Horror remakes, reimaginings, or sequels decades after a popular antagonist’s inception are inevitable. This movie studio trend was especially prevalent in the 2010s, when it was emphasized just how profitable decent-to-good horror films can be. One of the more stylized attempts was Luca Guadagnino’s Suspiria remake, while one of the more disappointing attempts was Kölsch & Widmyer’s Pet Sematary remake. Horror remakes are a dime a dozen these days, but the current horror movie trend is the legacyquel — a portmanteau of legacy and sequel — which is a continuation of a previous film but one that takes place a long time after the events of the original film and often with entirely new characters. Another trend is that of ignoring some films in the franchise, for the purpose of taking the franchise in another direction. Such is the case with a legacyquel like David Gordon Green’s Halloween. Another legacyquel that ignores certain chapters in its own cinematic mythology, Nia DaCosta’s Candyman, which really ought to have a different title for simplicity’s sake, follows many horror movie trends, but perhaps most notably those kickstarted by her producer and co-writer Jordan Peele.
Jordan Peele’s first two feature films as a director — Get Out and Us — have ushered in an era in which film studios often opt to make horror films that put an emphasis on politics and race. These projects don’t always work as well as Peele’s excellent first two directorial efforts did though, and, indeed, Nia DaCosta’s Candyman is one of those films that, even in spite of Peele’s involvement as a producer and co-writer, doesn’t manage to succeed both as a socially conscious film and a genuinely unnerving film at the same time. Though stylish in moments, her legacyquel never got under my skin, and I feel like the film mostly relies on the extent to which it understands and engages in conversation about racial politics, injustice, and police violence. It must be said, however, that the Candyman-franchise is inherently politically engaged, and Bernard Rose’s 1992 film of the same name (which itself was inspired by a Clive Barker story), to which DaCosta’s film is a direct sequel (thus erasing its two other sequels), also worked with similar themes (gentrification, cultural appropriation, and racial politics), though they were much more subtly expressed. Bernard Rose found the balance between the social commentary and horror, but, unfortunately, I’m not sure DaCosta’s sequel, which was one of my most anticipated films of the year, does.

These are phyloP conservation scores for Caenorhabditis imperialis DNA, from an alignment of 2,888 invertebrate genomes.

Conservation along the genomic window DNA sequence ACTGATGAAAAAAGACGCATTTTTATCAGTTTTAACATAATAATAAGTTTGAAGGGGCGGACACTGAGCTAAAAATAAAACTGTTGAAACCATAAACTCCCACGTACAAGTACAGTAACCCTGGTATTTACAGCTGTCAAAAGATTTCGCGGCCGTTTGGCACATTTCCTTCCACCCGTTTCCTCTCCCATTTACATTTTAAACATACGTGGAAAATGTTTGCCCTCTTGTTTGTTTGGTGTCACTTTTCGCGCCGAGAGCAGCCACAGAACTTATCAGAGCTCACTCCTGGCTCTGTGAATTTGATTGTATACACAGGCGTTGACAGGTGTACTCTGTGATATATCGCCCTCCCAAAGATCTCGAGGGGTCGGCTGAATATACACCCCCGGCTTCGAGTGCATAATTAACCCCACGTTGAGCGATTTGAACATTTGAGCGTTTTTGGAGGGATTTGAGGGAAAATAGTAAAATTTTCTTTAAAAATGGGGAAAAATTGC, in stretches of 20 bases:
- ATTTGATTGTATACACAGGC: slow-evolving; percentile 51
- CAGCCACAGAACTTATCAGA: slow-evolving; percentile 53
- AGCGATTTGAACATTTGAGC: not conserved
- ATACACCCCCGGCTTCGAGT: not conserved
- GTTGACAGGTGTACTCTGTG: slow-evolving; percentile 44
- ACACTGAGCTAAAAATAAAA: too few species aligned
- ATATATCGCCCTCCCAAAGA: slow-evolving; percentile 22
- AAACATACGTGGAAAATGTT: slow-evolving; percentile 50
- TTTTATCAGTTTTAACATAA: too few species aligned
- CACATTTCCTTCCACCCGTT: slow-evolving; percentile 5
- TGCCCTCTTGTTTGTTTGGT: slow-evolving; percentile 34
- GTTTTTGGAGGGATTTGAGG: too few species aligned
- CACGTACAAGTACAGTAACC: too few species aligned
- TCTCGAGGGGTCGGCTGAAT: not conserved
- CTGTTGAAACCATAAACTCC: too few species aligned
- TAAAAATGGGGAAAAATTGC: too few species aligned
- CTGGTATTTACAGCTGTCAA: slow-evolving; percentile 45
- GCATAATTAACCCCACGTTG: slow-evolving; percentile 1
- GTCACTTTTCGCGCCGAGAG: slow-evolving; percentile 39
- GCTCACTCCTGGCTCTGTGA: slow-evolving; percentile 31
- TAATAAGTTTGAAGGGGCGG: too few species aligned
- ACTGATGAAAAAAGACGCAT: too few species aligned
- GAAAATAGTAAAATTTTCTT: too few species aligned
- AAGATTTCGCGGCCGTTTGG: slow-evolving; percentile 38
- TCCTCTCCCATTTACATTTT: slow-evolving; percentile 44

Nia DaCosta’s Candyman takes place several decades after the events of Bernard Rose’s 1992 film of the same name, and it follows Anthony McCoy (played by Yahya Abdul-Mateen II), a visual artist who is particularly concerned with Black trauma, and his partner Brianna Cartwright (played by Teyonah Parris), a talented art gallery director. After having been introduced to the horrific modern retelling of Helen Lyle (originally played by Virginia Madsen) and the events of the 1992 film, Anthony becomes obsessed with it, and he soon discovers the seemingly almost forgotten urban legend about ‘the candyman’ (one of the film’s more interesting lines of dialogue states that several incidents involving violence inflicted upon Black bodies may be forgotten, but that the culture will not allow anyone to forget ‘white pain’). But Anthony’s connection to the dangerous urban legend involving the vengeful spirit, who himself was a victim of racist violence, is stronger than he is initially aware of, and soon the legend begins to take over his life and his body, as Anthony starts challenging everyone around him and his art to ‘say his name.’
I think there is a good chance that my review will read as being very critical of the film, but I also want to make it clear that Nia DaCosta’s film is only disappointing because of the potential that the project clearly had, as well as its lofty ambitions. While I can’t say that I am a huge fan of this film, I greatly appreciate horror films that opt to approach and deal with the franchise’s underlying themes, which this film certainly does. Thankfully, this film never feels like a cheaply made horror continuation, and that is, in part, thanks to the strong sound design, which the film relies heavily on, as well as the inventive ways in which the film likens police brutality to the brutal acts of a vengeful spirit (one character describes a group of police officers as a ‘swarm,’ and they, like the titular character, are mostly seen as shadows or via reflections). It may not be subtle, but it is, at least to some extent, effective in slightly reframing and, certainly, updating the film series for a new generation. I also enjoyed the inventive and sometimes quite creepy shadow-puppet light show flashbacks, even though the film returns to them too often. Does the film excessively harp on about gentrification? Yes. Does the film in general feel repetitive? Also, yes. But I like that it, as a film, has a lot on its mind. It has something to say, even though certain scenes communicate the themes clumsily.